ROME — Pope Francis has tapped more than 1,000 Catholic priests to become “Missionaries of Mercy” during his jubilee year, and on Tuesday he told more than 700 of them that when listening to other people’s sins, they must respect and encourage those who, “with shame,” go to confession.

“Let’s not forget: it’s not sin in front of us, but the repentant sinner,” Francis told 726 missionaries of mercy who were in Rome to participate in a two-day event. “A person who has the desire to be heard and forgiven, [and] who promises to stay close to the house of the Father.”

The pope spoke to the priests in the Sala Regia, within the Apostolic Palace and right next to the famed Sistine Chapel.

The Missionaries of Mercy, one of the novelties of Francis’ Holy Year of Mercy, volunteered or were nominated by their bishops or religious superiors. Throughout the year, they’ll be available for bishops to summon to their dioceses to preach about mercy and hear confessions.

The priests will have the authority to forgive sins reserved to the Vatican, such as an attempt against the life of the pope or a priest who violates the seal of the confessional.

“We can’t run the risk of a penitent not perceiving the maternal love of the Church that welcomes and loves him,” the pope said.

Above all, Francis asked the missionaries to remember that when they enter the confessional, “it’s Christ who welcomes, it’s Christ who forgives, it’s Christ who gives peace. We’re his ministers, and we first need to be forgiven by him.”

Before leaving Rome, the priests will concelebrate the Ash Wednesday Mass with the pope, marking the beginning of the Lenten season.

In all, 1,142 priests have been selected to be Missionaries of Mercy. They come from every continent, including countries such as China, Vietnam, Indonesia, Thailand, and Egypt, where Christians face persecution.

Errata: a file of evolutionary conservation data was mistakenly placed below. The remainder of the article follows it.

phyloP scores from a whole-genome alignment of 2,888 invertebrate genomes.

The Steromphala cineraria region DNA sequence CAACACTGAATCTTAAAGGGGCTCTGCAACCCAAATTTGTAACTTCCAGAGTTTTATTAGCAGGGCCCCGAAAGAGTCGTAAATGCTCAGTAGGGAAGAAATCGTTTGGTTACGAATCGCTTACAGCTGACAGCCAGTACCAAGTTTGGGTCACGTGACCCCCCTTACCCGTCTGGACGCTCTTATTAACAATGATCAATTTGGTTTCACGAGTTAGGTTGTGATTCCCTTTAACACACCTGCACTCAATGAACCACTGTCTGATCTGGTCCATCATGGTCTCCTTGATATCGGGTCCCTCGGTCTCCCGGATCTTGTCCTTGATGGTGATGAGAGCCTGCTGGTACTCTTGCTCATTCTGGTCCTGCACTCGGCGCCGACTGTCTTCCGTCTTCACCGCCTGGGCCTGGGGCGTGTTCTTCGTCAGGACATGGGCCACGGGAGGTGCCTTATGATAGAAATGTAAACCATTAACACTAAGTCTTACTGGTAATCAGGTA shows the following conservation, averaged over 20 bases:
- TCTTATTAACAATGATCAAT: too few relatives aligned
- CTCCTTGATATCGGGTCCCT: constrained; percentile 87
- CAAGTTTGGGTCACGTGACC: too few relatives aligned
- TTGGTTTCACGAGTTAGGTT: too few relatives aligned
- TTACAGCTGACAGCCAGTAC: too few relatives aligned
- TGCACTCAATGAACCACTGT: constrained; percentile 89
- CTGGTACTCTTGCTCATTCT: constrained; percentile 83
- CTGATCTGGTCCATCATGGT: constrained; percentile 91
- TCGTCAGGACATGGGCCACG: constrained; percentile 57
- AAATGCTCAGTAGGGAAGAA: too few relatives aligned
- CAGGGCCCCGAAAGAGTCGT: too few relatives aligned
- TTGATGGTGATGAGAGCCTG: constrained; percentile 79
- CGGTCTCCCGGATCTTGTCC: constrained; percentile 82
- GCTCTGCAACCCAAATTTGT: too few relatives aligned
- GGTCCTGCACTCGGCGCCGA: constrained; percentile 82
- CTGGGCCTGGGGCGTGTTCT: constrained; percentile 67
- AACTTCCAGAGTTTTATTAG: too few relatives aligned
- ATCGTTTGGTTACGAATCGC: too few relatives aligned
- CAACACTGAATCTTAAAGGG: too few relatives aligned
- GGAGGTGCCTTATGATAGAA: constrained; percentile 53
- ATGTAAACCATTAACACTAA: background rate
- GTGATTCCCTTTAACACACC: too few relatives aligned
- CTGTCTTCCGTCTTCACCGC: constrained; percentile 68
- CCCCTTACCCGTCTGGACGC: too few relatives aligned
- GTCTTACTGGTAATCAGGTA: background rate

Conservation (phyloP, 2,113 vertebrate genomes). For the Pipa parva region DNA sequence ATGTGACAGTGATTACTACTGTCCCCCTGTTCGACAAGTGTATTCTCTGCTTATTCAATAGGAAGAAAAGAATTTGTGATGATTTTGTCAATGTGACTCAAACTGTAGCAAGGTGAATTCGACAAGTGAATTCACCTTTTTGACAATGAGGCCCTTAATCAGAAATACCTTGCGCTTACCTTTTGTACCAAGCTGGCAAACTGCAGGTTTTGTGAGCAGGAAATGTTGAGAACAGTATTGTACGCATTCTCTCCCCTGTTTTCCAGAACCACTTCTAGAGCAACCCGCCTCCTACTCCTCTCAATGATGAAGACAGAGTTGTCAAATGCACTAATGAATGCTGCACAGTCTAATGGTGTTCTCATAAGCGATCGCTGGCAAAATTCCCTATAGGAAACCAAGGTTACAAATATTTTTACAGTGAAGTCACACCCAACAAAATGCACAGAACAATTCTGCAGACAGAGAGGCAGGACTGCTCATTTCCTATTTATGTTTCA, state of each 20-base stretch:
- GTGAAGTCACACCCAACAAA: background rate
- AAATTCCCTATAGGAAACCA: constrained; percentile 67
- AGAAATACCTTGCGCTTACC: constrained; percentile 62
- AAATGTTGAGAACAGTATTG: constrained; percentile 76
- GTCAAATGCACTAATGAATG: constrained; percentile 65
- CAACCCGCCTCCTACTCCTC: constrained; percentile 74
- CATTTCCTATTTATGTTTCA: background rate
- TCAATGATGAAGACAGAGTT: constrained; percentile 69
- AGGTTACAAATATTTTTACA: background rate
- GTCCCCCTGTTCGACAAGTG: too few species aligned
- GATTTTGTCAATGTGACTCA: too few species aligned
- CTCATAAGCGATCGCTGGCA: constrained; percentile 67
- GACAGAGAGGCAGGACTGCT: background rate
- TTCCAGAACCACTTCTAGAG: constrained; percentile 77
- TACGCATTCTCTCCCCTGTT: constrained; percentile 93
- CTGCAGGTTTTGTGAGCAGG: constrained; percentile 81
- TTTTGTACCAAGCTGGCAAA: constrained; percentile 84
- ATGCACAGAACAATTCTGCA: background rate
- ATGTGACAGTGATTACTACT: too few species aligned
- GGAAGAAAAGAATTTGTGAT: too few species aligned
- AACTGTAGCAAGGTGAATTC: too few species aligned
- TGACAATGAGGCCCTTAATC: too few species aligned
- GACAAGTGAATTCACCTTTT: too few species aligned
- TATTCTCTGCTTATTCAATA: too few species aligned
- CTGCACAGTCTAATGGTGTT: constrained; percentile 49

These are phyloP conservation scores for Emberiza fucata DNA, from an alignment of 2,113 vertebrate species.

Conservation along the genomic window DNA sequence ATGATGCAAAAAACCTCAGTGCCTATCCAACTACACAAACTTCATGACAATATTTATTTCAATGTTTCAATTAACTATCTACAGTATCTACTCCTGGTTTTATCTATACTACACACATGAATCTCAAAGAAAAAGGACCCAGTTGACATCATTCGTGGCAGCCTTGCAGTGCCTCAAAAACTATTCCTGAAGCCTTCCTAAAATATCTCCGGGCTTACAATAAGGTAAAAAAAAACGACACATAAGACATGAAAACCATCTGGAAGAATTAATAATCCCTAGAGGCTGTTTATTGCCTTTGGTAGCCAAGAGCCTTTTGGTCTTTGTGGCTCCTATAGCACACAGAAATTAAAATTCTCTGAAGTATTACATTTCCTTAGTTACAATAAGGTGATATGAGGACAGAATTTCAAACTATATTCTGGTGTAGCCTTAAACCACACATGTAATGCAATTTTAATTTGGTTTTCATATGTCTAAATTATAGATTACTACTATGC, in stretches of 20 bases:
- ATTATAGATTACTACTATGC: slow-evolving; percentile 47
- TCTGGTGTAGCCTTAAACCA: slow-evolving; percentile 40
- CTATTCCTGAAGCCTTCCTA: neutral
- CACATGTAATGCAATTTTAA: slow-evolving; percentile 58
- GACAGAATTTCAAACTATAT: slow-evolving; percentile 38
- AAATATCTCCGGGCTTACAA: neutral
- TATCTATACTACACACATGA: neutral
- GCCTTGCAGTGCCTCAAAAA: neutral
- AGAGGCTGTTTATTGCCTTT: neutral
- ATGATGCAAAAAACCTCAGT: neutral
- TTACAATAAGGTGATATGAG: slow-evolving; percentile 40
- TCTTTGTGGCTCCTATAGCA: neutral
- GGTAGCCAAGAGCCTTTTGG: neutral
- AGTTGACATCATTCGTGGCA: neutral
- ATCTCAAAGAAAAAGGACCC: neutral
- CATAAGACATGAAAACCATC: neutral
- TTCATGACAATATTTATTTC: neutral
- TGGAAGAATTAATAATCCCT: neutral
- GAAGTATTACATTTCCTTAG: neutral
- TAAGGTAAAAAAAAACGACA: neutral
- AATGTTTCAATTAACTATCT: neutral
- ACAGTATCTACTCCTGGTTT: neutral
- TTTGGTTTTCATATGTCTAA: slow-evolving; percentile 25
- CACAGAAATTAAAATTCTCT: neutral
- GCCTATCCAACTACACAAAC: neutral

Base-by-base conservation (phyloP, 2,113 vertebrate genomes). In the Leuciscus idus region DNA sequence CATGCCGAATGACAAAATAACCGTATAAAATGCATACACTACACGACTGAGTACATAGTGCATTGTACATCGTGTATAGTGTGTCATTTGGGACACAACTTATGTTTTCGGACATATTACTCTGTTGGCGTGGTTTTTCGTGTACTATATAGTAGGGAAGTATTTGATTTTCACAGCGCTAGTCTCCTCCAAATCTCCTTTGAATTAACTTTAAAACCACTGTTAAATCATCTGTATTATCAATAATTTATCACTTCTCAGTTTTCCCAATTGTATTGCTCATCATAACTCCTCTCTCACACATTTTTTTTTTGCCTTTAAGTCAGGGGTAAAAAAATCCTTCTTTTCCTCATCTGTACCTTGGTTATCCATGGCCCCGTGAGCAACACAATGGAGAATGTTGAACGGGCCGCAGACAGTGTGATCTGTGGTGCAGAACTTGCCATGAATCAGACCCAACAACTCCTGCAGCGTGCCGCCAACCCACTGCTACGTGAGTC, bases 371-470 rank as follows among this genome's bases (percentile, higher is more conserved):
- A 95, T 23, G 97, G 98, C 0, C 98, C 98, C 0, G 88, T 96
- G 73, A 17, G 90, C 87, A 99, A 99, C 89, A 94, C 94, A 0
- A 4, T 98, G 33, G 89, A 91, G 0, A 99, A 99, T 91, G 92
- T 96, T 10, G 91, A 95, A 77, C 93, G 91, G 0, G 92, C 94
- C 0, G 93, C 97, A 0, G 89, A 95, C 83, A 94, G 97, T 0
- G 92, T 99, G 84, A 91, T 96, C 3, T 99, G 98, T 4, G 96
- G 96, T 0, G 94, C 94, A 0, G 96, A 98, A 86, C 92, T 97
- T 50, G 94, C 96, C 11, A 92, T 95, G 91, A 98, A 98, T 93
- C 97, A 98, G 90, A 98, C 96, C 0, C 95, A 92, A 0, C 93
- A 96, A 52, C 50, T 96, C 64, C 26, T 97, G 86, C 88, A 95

The Rev. Geno Sylva, the lone American working in the Pontifical Council for the Promotion of the New Evangelization, said the Vatican office behind the jubilee provided financial help to the missionaries coming from some of the world’s poorest regions, so they, too, could be in Rome for Francis’ send-off.

“Whatever we can provide, when we can provide it for the missionaries of mercy, we’re doing it,” he said in a January interview. “It can’t just be missionaries of mercy coming from wealthy parishes and countries!”

According to Sylva, 125 missionaries are in the United States. Of that number, 14 percent are Dominican Friars of the Province of St. Joseph, one of whom is the Rev. John Maria Devaney from New York.

The 39-year-old priest worked as a professional DJ from 1995 until 2008, when he joined the Dominicans, and was ordained a few months before he volunteered as a Missionary of Mercy.

Today, he works as a hospital chaplain and as an on-air host at the Catholic Channel of SiriusXM online radio in New York.

Devaney told Crux that he decided to apply as a Missionary of Mercy because he’s been moved by the work he does in the hospital, being at someone’s death bed several times a week to offer comfort or hear their confession.

“Mercy is one of God’s attributes,” Devaney said, saying that mercy is knowing that “no matter how much we wrong God and our neighbor, we can be reconciled.”

The Rev. Chuck Tobin from the diocese of Belton, in Kansas, is closer to the end of his ministry than the beginning. He’s been retired for a couple of years, yet his diocese has continued to assign him to different parishes where help is needed.

In 2015, he was asked to become a Missionary of Mercy, and he agreed, among other reasons because he’s not restricted to a full-time ministry.

“I am very happy to attempt the ministry and believe strongly in the Holy Father’s emphasis on mercy that has been central for me since my years in Bolivia,” Tobin told Crux on Friday.

Along with his ministry, he has served in several countries in Latin and Central America, one reason why he’s available for bishops from other dioceses who need missionaries of mercy who speak Spanish.

Tobin said that many times people use the sacrament of confession to talk about their sexuality, but he stops them to ask, “What about charity, and your relationship with other people? …. What do you want to ask a loving God’s grace to become more holy?”

“It’s very, very hard for a priest to be a judge as opposed to being a doctor, who asks, ‘Where does it hurt’?” Tobin said. “What do you tell a person who comes to you to get closer to holiness?”

Coming up with a credible answer to that question, he suggested, is more or less the job description for a Missionary of Mercy.